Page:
Hoofcare

Micaela Myers

Farrier At Work

Proper hoofcare requires that you, your veterinarian and farrier work together to make sure your horse has a healthy environment, proper nutrition and an appropriate trimming or shoeing schedule. Your veterinarian and farrier or barefoot practitioner can also help you decide whether going barefoot or wearing shoes is best for your particular horse and circumstances.

Most horses require shoeing or trimming every four to eight weeks. Whether your horse is trimmed or shod, where and how he's ridden, and his conformation and health are all factors for you and the farrier to consider when determining the frequency of hoof trimming or shoeing.

Keep in mind that hard ground or rough terrain is harder on the legs and hooves, as are higher speeds and sharp turns. Your veterinarian and farrier can help you determine the best footing for your riding arena and even your horse's corral.

A proper diet is also essential for healthy hooves. Discuss your horse's diet with your veterinarian to determine if any changes or supplements are needed.

Between trimming and shoeing visits, inspect the hooves daily and before and after every ride to access overall health and remove any sharp objects or debris. Also keep the horse's environment clean by regularly removing manure and soaked bedding.

The most common hoof problem you'll encounter is thrush, a fungal and bacterial infection in the frog area that smells foul and looks like black tar. Left untreated, thrush can spread to the sensitive parts of the hoof. Keeping your horse's environment clean and dry helps prevent thrush, but often topical treatments are needed as well. Ask your veterinarian or farrier which topical treatment they recommend and follow the manufacturer directions. Avoid harsh at-home treatments like bleach.

While hooves are strong, bruising is another common problem, especially in horses that are ridden or turned out on hard or rocky ground, and in horses with hoof conformation that predisposes them. A hoof bruise is formed when blood vessels rupture forming a pocket of blood (hematoma). Bruises are painful to the horse and can develop into an abscess (an infection within the hoof). If you notice a bruise or sudden lameness, consult your veterinarian. Your vet may pare away the superficial layers of hoof to look for the bruise. A tetanus shot, non-steroidal anti-inflammatory medications (NSAIDS) and antibiotics, along with rest, may also be prescribed.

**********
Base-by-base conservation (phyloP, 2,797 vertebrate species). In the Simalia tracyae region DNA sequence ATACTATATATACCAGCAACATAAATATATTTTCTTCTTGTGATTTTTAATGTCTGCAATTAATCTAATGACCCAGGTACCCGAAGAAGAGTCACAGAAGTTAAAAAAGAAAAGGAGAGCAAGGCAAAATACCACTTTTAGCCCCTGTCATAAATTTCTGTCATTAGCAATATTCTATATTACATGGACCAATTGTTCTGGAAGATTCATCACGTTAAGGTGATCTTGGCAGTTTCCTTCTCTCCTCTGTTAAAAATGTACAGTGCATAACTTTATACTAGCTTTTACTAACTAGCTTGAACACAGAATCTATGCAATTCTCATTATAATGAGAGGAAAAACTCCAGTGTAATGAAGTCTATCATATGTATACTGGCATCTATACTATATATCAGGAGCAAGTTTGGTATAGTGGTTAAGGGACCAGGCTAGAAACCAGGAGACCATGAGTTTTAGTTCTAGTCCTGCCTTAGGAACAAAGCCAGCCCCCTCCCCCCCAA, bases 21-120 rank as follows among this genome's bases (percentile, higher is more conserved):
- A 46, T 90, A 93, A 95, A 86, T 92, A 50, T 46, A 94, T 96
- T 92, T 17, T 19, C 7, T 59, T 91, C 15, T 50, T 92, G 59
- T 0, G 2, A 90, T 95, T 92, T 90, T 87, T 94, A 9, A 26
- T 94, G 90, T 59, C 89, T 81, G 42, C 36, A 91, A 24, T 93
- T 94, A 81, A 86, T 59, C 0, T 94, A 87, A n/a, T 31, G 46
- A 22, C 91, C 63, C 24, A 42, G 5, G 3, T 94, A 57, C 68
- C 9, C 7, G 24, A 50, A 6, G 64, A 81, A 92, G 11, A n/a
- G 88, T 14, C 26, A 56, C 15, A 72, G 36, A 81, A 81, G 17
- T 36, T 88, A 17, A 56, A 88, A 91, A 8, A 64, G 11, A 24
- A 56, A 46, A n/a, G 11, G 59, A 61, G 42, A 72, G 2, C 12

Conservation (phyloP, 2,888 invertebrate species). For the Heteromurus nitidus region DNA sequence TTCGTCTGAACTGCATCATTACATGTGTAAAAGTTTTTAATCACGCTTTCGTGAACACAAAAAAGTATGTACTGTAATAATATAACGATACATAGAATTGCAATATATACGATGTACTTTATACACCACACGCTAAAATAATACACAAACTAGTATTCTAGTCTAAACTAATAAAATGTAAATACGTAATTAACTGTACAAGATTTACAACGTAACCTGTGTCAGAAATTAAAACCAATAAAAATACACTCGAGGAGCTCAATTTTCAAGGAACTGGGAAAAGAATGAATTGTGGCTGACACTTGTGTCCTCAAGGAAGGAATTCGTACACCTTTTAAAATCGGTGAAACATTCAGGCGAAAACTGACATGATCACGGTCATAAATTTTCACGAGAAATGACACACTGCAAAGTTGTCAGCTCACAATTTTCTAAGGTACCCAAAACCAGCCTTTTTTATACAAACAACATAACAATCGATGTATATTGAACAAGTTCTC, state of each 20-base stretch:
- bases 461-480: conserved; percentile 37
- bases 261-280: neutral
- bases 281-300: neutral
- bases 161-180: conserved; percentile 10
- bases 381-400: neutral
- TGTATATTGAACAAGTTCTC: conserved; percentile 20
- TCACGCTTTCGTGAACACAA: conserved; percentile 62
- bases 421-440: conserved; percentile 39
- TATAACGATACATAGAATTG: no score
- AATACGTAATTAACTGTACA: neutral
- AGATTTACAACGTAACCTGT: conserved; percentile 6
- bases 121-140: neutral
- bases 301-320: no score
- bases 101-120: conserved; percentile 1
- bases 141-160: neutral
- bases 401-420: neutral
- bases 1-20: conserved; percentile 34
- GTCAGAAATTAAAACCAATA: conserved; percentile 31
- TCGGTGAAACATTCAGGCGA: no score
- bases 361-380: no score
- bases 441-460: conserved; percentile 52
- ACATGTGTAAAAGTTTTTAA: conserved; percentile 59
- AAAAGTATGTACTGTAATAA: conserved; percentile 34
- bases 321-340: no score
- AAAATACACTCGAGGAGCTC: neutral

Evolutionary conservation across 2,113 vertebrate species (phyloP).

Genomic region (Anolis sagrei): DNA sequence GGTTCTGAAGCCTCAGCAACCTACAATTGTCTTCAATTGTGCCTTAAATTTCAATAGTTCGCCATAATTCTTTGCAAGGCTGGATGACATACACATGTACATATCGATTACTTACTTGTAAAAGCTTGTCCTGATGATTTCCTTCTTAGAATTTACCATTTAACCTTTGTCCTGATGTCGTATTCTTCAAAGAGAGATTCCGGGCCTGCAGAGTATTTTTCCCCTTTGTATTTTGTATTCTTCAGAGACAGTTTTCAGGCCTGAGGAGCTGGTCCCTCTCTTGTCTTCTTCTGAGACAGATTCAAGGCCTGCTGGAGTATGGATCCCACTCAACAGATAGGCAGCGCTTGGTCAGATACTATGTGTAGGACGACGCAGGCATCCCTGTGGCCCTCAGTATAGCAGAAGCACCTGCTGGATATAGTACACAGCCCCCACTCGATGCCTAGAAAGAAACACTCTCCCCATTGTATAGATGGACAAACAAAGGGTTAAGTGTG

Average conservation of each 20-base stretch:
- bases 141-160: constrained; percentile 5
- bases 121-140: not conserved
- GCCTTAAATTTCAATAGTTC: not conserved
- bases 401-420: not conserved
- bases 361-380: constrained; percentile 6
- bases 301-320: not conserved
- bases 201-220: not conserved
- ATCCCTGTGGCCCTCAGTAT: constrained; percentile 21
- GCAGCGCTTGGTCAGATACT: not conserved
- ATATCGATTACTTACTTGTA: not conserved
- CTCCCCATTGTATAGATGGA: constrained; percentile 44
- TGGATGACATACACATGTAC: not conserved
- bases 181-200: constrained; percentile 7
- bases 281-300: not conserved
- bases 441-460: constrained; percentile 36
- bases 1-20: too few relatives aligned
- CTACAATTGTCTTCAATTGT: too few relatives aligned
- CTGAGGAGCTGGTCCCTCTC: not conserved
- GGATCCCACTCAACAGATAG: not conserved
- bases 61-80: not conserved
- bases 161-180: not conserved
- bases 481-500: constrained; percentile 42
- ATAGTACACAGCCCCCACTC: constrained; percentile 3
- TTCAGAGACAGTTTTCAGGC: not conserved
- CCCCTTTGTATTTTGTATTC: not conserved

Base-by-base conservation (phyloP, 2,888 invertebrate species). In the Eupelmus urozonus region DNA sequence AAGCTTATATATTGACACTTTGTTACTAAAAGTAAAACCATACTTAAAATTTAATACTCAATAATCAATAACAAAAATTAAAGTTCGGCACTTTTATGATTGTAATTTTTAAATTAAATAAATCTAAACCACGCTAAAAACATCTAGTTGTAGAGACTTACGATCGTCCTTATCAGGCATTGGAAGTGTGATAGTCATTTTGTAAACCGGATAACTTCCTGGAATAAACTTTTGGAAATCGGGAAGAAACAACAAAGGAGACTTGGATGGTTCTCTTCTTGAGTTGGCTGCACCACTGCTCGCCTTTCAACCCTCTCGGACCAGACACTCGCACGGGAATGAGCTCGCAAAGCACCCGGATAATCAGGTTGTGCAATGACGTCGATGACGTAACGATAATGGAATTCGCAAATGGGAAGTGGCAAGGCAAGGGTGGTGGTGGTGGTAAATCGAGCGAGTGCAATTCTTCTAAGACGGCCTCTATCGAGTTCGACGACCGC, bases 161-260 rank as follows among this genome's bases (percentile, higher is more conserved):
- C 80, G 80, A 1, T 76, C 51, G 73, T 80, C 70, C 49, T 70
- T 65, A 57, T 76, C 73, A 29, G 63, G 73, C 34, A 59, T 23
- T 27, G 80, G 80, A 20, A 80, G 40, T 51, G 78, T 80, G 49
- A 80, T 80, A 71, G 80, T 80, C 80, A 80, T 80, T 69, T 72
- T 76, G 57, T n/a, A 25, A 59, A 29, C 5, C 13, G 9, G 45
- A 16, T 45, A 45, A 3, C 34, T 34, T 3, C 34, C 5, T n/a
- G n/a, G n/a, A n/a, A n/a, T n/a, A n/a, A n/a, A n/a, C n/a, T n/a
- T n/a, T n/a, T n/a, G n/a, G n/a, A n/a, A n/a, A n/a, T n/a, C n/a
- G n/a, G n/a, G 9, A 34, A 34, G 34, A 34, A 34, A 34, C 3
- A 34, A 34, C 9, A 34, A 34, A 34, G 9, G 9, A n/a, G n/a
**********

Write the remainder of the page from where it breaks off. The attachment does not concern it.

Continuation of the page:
Bruises can lead to abscesses. Puncture wounds or anything else that compromises the sole of the hoof and allows bacteria to enter can also cause an abscess. Signs of an abscess include lameness, heat in the hoof, a swollen lower leg and/or a throbbing digital pulse (the pulse taken in the lower leg). Veterinary treatment is required. A draining tract for the abscess if often created, and the vet may also prescribe NSAIDs, antibiotics and hoof soaks.

Cracks commonly occur but are largely preventable with a proper diet, healthy exercise and environment, and regular trimming/shoeing. Hooves that are too dry or wet, unbalanced, poorly trimmed or shod (or overdue for trimming or shoeing) can all be prone to cracks. A crack's size (length and depth) and placement determine its severity. Minor cracks are common when riding barefoot horses on rocky terrain, for example. However, deep or long cracks require attention from the farrier or veterinarian. Treatment may include balancing the hoof, using shoes with clips, notching the crack to keep it from spreading or using repair materials for severe cracks.

While these are only some of the more common issues you can encounter, working closely with a trusted farrier and veterinarian will enable you to tackle any hoof issues that may arise.


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